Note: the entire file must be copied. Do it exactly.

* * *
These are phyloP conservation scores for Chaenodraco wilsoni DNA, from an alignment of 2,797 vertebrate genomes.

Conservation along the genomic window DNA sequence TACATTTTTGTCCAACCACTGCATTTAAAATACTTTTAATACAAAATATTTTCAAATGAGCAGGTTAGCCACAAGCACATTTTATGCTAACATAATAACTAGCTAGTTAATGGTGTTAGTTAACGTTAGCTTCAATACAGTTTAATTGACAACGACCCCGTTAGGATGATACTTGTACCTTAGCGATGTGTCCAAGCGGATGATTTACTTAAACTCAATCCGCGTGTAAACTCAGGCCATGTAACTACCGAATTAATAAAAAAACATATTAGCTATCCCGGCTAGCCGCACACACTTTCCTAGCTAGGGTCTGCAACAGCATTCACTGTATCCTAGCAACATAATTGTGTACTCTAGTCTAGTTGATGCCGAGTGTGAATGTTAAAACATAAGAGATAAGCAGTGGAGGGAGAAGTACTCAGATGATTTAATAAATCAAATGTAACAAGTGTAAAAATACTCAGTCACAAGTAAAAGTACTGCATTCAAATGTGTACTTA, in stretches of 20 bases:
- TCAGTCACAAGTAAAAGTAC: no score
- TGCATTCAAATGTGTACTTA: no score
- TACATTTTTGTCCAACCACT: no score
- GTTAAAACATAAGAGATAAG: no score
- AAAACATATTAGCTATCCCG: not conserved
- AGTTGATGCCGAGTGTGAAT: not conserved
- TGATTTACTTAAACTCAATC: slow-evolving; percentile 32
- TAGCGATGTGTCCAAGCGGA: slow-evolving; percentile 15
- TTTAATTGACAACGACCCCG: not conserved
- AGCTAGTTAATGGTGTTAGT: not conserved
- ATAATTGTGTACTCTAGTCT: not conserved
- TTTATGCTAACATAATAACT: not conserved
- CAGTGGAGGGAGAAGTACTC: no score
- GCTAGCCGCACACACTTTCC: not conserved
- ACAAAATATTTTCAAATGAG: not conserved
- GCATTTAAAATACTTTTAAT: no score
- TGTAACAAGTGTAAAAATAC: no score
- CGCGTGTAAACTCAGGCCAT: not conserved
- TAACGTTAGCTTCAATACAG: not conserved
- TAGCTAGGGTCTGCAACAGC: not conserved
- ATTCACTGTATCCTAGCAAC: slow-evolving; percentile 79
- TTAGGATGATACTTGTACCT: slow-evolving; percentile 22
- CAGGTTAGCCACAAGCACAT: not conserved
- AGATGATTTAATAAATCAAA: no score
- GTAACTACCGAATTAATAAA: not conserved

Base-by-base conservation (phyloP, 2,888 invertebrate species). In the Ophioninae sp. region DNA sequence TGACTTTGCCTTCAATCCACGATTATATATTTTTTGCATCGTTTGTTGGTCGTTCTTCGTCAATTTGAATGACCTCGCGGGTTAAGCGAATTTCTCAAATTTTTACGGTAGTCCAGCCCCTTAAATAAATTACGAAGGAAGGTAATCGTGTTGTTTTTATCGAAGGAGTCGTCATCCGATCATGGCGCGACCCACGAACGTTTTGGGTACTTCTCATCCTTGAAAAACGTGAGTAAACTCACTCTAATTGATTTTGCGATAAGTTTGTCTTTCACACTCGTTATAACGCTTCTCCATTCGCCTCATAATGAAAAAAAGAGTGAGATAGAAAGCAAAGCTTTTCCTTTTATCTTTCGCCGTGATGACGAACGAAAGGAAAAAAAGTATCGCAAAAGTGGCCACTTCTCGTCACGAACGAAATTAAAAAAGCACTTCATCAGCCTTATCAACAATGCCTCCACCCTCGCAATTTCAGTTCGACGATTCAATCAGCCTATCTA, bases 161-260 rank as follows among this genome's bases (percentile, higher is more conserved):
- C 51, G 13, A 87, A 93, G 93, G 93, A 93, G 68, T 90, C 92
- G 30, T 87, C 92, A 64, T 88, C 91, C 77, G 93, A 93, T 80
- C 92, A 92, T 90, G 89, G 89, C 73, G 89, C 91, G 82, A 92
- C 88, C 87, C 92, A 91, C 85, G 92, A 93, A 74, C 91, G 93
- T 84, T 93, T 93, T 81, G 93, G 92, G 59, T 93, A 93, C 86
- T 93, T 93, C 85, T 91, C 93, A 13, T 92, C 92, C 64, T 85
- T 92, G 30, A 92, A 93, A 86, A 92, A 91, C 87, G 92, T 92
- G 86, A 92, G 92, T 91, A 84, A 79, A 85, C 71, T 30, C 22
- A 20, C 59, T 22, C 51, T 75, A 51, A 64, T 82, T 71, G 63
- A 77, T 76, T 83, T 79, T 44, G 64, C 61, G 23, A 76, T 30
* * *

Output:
These are phyloP conservation scores for Chaenodraco wilsoni DNA, from an alignment of 2,797 vertebrate genomes.

Conservation along the genomic window DNA sequence TACATTTTTGTCCAACCACTGCATTTAAAATACTTTTAATACAAAATATTTTCAAATGAGCAGGTTAGCCACAAGCACATTTTATGCTAACATAATAACTAGCTAGTTAATGGTGTTAGTTAACGTTAGCTTCAATACAGTTTAATTGACAACGACCCCGTTAGGATGATACTTGTACCTTAGCGATGTGTCCAAGCGGATGATTTACTTAAACTCAATCCGCGTGTAAACTCAGGCCATGTAACTACCGAATTAATAAAAAAACATATTAGCTATCCCGGCTAGCCGCACACACTTTCCTAGCTAGGGTCTGCAACAGCATTCACTGTATCCTAGCAACATAATTGTGTACTCTAGTCTAGTTGATGCCGAGTGTGAATGTTAAAACATAAGAGATAAGCAGTGGAGGGAGAAGTACTCAGATGATTTAATAAATCAAATGTAACAAGTGTAAAAATACTCAGTCACAAGTAAAAGTACTGCATTCAAATGTGTACTTA, in stretches of 20 bases:
- TCAGTCACAAGTAAAAGTAC: no score
- TGCATTCAAATGTGTACTTA: no score
- TACATTTTTGTCCAACCACT: no score
- GTTAAAACATAAGAGATAAG: no score
- AAAACATATTAGCTATCCCG: not conserved
- AGTTGATGCCGAGTGTGAAT: not conserved
- TGATTTACTTAAACTCAATC: slow-evolving; percentile 32
- TAGCGATGTGTCCAAGCGGA: slow-evolving; percentile 15
- TTTAATTGACAACGACCCCG: not conserved
- AGCTAGTTAATGGTGTTAGT: not conserved
- ATAATTGTGTACTCTAGTCT: not conserved
- TTTATGCTAACATAATAACT: not conserved
- CAGTGGAGGGAGAAGTACTC: no score
- GCTAGCCGCACACACTTTCC: not conserved
- ACAAAATATTTTCAAATGAG: not conserved
- GCATTTAAAATACTTTTAAT: no score
- TGTAACAAGTGTAAAAATAC: no score
- CGCGTGTAAACTCAGGCCAT: not conserved
- TAACGTTAGCTTCAATACAG: not conserved
- TAGCTAGGGTCTGCAACAGC: not conserved
- ATTCACTGTATCCTAGCAAC: slow-evolving; percentile 79
- TTAGGATGATACTTGTACCT: slow-evolving; percentile 22
- CAGGTTAGCCACAAGCACAT: not conserved
- AGATGATTTAATAAATCAAA: no score
- GTAACTACCGAATTAATAAA: not conserved

Base-by-base conservation (phyloP, 2,888 invertebrate species). In the Ophioninae sp. region DNA sequence TGACTTTGCCTTCAATCCACGATTATATATTTTTTGCATCGTTTGTTGGTCGTTCTTCGTCAATTTGAATGACCTCGCGGGTTAAGCGAATTTCTCAAATTTTTACGGTAGTCCAGCCCCTTAAATAAATTACGAAGGAAGGTAATCGTGTTGTTTTTATCGAAGGAGTCGTCATCCGATCATGGCGCGACCCACGAACGTTTTGGGTACTTCTCATCCTTGAAAAACGTGAGTAAACTCACTCTAATTGATTTTGCGATAAGTTTGTCTTTCACACTCGTTATAACGCTTCTCCATTCGCCTCATAATGAAAAAAAGAGTGAGATAGAAAGCAAAGCTTTTCCTTTTATCTTTCGCCGTGATGACGAACGAAAGGAAAAAAAGTATCGCAAAAGTGGCCACTTCTCGTCACGAACGAAATTAAAAAAGCACTTCATCAGCCTTATCAACAATGCCTCCACCCTCGCAATTTCAGTTCGACGATTCAATCAGCCTATCTA, bases 161-260 rank as follows among this genome's bases (percentile, higher is more conserved):
- C 51, G 13, A 87, A 93, G 93, G 93, A 93, G 68, T 90, C 92
- G 30, T 87, C 92, A 64, T 88, C 91, C 77, G 93, A 93, T 80
- C 92, A 92, T 90, G 89, G 89, C 73, G 89, C 91, G 82, A 92
- C 88, C 87, C 92, A 91, C 85, G 92, A 93, A 74, C 91, G 93
- T 84, T 93, T 93, T 81, G 93, G 92, G 59, T 93, A 93, C 86
- T 93, T 93, C 85, T 91, C 93, A 13, T 92, C 92, C 64, T 85
- T 92, G 30, A 92, A 93, A 86, A 92, A 91, C 87, G 92, T 92
- G 86, A 92, G 92, T 91, A 84, A 79, A 85, C 71, T 30, C 22
- A 20, C 59, T 22, C 51, T 75, A 51, A 64, T 82, T 71, G 63
- A 77, T 76, T 83, T 79, T 44, G 64, C 61, G 23, A 76, T 30